Here’s what the Donbas region means to Putin


“Delivering supplies to people in Russian-held territories is a treacherous task that involves passing through Russian checkpoints,” said Roman Baklazhov. (Roman Baklazhov)

While millions of refugees have fled Ukraine since the start of the invasion on February 24, others have stayed to help those who remain in areas now under Russian control.

Roman Baklazhov, a furniture maker from Kherson, stayed behind to distribute medication and cook for elderly people after parts of the region fell to the Russian military in mid-March.

“We started helping people from 2014 and haven’t really stopped. We helped refugees from Donbas who moved to Kherson,” Baklazhov told CNN last week. “On February 24, of course, we were all in shock, and then I understood that something had to be done.”

Last week Ukrainian officials estimated around half the population of Kherson had left the region, many of whom say they fled heavy-handed Russian rule.

Baklazhov started handing out free lunches to those who remained, cooking in a school using donations of potatoes and chicken from local farmers, and feeding around 200 people per day.

“This is a depressed district in our city, it is closer to the edge of the city. And it’s mostly pensioners,” he said, adding that there have been issues getting pension payments to people who live in more rural areas.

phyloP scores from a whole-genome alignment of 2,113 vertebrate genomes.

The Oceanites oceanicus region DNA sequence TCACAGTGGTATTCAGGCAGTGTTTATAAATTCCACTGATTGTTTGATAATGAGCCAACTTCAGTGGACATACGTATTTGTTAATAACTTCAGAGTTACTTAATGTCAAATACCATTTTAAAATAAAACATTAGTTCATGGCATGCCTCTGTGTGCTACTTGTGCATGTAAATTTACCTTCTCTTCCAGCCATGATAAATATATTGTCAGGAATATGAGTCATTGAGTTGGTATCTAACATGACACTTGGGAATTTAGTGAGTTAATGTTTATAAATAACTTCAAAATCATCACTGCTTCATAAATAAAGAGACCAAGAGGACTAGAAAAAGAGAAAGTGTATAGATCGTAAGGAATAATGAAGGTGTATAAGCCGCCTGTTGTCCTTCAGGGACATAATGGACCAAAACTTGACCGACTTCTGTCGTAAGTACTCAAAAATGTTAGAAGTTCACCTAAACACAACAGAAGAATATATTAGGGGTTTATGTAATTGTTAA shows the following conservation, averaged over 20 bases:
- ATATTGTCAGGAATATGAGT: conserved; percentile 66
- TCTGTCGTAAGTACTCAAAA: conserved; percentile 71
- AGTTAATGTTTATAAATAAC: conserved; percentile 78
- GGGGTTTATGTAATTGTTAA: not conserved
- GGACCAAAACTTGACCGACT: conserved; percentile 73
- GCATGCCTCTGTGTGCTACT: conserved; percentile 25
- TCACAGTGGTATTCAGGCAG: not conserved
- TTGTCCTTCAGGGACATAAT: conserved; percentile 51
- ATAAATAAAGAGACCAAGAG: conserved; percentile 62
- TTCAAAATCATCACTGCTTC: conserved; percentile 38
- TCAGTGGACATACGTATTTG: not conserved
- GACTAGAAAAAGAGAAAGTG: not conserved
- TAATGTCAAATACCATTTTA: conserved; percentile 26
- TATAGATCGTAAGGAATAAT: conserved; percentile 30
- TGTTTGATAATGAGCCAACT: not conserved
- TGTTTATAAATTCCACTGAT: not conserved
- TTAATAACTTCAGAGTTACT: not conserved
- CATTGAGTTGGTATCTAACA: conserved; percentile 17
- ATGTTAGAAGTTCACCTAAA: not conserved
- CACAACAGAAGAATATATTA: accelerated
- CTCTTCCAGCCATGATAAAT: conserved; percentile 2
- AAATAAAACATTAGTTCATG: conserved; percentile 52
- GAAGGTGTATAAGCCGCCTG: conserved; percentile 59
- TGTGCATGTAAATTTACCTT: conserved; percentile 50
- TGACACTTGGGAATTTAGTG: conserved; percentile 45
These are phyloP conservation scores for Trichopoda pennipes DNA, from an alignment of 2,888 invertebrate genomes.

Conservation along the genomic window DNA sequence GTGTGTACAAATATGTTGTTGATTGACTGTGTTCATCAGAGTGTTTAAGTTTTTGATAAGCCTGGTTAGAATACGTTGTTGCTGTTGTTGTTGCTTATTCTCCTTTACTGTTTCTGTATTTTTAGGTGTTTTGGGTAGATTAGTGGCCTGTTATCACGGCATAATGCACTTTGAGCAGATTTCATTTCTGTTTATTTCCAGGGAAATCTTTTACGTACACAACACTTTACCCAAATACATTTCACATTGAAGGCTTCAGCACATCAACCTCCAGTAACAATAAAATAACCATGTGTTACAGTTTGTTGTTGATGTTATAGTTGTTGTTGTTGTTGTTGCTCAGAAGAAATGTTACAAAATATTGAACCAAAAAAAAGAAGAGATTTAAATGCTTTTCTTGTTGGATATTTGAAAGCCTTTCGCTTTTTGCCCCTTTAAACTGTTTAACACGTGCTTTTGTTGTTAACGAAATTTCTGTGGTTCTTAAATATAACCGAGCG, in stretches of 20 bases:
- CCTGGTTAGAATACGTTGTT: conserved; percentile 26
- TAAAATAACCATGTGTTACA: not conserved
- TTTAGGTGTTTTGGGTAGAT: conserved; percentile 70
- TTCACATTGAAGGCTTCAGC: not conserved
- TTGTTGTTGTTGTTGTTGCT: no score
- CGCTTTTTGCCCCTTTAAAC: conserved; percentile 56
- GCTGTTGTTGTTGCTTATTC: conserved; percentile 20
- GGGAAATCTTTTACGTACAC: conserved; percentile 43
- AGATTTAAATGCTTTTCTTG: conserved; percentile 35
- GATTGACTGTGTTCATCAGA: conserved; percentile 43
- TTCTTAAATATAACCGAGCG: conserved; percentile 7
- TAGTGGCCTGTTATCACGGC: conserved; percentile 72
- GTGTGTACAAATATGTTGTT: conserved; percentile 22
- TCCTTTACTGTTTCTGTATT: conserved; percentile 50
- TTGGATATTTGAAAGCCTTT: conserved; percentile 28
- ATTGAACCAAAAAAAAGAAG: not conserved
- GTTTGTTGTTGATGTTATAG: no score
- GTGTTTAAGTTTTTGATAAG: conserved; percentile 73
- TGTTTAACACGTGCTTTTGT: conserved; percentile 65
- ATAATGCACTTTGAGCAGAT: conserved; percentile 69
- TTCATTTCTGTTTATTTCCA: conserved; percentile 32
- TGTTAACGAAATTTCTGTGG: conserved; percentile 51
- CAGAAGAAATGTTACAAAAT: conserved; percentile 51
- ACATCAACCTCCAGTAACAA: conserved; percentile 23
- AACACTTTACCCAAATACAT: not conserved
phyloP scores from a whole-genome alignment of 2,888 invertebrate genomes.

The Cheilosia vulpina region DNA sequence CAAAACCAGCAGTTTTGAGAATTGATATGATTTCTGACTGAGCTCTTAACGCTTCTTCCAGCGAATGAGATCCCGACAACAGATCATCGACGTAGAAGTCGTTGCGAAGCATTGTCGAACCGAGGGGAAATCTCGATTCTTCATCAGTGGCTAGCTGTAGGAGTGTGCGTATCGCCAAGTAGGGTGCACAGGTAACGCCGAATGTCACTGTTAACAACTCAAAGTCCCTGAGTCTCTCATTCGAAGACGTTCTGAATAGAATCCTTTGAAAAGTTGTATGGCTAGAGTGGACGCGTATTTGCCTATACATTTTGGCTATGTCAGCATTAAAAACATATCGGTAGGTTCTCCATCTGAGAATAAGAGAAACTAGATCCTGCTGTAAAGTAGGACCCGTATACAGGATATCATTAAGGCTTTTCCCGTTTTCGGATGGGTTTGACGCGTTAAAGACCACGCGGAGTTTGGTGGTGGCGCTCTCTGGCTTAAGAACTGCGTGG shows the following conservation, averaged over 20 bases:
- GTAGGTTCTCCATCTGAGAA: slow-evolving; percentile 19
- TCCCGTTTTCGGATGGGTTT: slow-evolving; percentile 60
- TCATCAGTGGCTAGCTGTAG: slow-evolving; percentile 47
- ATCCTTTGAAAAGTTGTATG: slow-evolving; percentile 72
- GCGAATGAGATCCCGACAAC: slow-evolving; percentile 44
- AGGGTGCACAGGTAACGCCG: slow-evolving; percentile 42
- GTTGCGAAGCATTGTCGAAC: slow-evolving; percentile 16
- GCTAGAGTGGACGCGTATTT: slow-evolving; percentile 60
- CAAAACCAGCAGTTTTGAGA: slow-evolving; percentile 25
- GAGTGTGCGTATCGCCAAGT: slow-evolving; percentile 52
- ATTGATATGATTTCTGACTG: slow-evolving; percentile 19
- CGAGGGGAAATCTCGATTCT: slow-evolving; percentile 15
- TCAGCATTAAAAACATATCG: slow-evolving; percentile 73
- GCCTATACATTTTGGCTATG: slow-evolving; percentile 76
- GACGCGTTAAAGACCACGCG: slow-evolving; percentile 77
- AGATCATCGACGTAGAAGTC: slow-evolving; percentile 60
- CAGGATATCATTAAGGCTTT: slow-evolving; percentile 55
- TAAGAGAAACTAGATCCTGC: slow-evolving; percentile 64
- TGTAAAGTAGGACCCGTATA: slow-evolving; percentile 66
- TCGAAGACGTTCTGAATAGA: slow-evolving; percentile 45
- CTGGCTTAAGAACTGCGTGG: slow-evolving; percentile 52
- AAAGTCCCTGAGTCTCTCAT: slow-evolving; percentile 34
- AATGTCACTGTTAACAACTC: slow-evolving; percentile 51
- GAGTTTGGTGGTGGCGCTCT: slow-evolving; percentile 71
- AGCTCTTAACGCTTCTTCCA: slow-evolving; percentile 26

Baklazhov also works to make sure that people can access medicines.

“There is a problem with meds, that the people do not have money, they are running out of money. And they can’t buy it,” added Baklazhov.

To help out, Baklazhov coordinates deliveries of medicines with Andrii Vakarchuk, who lives in Odesa, sending him lists of drugs that people need so he can buy them and send them to Kherson.

Vakarchuk told CNN that the deliveries have to pass Russian checkpoints, and soldiers sometimes steal products like food.

“Medicines still, it seems, they do not touch,” he said. “Somehow they took one bag from mine, and so they let the rest pass.”

But getting help to Kherson remains difficult, he said.

“There is no single route that works,” said Vakarchuk. “Every time it is some kind of lottery, they are looking for a better way.”


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